The Country of the Pointed Firs (1896)

Sarah Orne Jewett ed. Alison Easton (London, 1995)

Sarah Orne Jewett, The Country of the Pointed FirsRecommended by Jimmy Packham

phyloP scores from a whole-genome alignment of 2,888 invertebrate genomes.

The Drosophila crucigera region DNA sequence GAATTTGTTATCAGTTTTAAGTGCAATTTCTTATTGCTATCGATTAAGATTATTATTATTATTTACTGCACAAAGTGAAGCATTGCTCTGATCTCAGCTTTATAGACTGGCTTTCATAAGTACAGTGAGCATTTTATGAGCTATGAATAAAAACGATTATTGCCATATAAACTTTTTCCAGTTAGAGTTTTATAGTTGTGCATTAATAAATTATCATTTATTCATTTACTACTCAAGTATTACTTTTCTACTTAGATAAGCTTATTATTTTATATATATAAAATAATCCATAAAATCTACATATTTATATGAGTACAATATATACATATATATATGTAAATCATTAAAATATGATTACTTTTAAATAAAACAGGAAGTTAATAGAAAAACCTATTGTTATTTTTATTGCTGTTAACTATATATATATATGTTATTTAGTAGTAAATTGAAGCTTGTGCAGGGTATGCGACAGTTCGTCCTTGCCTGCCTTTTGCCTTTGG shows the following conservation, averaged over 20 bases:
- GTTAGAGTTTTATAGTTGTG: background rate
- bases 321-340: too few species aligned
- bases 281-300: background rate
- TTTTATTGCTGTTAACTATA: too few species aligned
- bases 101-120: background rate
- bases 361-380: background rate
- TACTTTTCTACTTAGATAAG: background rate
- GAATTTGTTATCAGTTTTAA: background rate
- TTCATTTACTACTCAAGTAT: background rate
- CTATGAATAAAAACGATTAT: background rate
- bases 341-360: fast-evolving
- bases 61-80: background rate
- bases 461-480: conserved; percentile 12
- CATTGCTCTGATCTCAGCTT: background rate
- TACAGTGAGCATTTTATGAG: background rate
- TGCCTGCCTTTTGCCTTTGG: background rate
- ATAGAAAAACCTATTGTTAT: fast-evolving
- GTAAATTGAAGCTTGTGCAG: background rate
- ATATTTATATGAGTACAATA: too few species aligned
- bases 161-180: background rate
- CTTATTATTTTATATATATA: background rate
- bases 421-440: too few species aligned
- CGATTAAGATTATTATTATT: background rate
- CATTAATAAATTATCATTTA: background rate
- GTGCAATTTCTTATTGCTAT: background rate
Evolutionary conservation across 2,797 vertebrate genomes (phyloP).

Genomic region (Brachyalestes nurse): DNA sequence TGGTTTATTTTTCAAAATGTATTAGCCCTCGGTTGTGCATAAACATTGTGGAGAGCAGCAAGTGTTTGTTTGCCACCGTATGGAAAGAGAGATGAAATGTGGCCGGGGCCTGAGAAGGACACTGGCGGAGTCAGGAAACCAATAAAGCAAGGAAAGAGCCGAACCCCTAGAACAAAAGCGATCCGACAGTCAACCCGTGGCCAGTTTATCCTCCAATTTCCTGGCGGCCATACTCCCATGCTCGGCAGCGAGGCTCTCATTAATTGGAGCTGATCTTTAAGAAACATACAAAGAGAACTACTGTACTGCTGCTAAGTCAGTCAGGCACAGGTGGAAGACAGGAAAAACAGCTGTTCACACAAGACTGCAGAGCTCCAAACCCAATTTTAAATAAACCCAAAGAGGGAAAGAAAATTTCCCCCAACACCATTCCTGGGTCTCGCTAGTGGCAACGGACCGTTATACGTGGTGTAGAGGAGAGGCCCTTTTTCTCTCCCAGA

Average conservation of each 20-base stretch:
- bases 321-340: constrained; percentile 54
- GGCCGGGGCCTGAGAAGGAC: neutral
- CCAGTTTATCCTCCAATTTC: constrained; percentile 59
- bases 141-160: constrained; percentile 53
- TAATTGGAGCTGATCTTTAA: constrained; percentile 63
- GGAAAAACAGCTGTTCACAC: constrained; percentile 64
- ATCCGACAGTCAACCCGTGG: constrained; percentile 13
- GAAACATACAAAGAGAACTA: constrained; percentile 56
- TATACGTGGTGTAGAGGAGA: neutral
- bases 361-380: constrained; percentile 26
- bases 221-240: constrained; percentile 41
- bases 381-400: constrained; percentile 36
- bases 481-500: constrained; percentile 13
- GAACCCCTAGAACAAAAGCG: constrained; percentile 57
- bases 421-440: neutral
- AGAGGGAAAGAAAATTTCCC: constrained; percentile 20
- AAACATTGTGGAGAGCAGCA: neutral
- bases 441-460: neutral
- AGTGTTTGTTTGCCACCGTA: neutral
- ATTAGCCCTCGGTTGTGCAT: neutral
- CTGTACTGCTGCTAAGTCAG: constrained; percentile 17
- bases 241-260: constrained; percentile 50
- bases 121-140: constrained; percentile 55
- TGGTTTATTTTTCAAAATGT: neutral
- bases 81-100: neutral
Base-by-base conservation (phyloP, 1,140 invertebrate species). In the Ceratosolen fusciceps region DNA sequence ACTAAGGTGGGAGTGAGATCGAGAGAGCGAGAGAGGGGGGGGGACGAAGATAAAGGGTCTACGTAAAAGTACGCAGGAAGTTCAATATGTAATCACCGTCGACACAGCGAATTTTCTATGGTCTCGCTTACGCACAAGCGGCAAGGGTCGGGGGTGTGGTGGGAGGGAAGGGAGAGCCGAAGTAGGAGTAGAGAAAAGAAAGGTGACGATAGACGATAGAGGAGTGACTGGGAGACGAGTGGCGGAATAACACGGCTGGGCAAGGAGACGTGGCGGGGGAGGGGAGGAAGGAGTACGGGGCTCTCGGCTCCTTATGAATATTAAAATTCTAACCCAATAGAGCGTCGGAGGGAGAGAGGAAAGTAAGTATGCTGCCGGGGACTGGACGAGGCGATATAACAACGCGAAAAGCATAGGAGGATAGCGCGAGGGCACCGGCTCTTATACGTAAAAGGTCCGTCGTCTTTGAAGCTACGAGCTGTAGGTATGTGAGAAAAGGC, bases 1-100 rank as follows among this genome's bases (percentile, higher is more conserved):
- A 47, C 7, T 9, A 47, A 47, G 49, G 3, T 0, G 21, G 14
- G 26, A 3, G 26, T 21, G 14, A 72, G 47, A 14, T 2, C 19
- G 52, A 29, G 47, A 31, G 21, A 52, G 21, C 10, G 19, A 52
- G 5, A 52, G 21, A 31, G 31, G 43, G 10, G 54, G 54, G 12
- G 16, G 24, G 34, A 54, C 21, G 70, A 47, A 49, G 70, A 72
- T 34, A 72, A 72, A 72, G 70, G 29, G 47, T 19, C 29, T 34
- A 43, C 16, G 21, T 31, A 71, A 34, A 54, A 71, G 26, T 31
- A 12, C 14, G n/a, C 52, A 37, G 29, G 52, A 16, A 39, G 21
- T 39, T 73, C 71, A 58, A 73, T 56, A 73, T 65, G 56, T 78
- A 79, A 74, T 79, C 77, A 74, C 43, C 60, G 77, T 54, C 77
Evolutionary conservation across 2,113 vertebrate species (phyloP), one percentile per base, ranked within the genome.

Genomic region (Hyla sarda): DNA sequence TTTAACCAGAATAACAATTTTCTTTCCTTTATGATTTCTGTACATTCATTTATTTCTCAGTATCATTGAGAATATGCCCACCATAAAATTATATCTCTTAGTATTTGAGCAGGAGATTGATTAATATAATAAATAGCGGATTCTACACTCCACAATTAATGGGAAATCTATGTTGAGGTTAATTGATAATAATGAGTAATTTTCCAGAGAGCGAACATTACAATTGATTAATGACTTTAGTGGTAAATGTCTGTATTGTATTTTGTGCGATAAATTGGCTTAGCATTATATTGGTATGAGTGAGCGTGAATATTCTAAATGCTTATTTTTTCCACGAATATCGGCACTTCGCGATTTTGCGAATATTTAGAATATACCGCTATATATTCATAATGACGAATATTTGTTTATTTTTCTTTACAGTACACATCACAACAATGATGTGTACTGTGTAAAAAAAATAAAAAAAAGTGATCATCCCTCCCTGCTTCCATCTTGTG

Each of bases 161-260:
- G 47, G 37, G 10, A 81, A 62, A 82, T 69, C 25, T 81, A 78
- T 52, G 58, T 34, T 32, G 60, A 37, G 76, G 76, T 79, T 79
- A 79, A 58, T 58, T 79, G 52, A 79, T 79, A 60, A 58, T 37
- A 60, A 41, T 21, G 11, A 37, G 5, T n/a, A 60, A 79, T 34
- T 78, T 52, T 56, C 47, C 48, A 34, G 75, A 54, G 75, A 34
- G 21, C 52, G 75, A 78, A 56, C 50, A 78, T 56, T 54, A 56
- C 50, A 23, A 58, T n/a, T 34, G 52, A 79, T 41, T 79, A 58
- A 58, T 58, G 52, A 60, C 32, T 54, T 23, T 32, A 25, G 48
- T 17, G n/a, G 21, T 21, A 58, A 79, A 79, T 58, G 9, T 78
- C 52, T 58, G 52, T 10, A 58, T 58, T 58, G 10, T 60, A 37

Poised on the very edge of the land, the quiet and dilapidated coastal village of Dunnet Landing, Maine and its surrounding geography is the real protagonist at the heart of Sarah Orne Jewett’s collection of sketches – a masterpiece of what has been called “local colour writing”, so-called for the genre’s unassuming but perceptive attention to a very particular locale. I love these brief sketches for the portraits they paint of eccentric townsfolk, the goings-on of their small, out-of-the-way community, the unshowy but knowledgeable relationship between humans and the natural world (such as the tales’ herb woman, Almira Todd); at times, these tales teeter on the allegorical or the mythic, and celebrate the power of storytelling, especially female storytelling, in keeping a community and its histories alive. But we make a mistake, I think, in taking these romantic, nostalgic sketches of a town seemingly out-of-kilter with the chaos and energy of the modern world wholly at face value. There are darker and more radical undercurrents eddying in these waters. The legacy of New England’s profound gothic tradition impinges on Jewett’s world, in the witch-like figure of Almira Todd, for instance. The relationship between women and the landscape looks ahead to the more overtly queer landscape writing of another writer of the US’s eastern seaboard, the poet H.D; and the intertwining here of the paean to a fast-passing way of life and the cosmic resonance of this observation finds its successor in a poem like Elizabeth Bishop’s ‘At the Fishhouses’.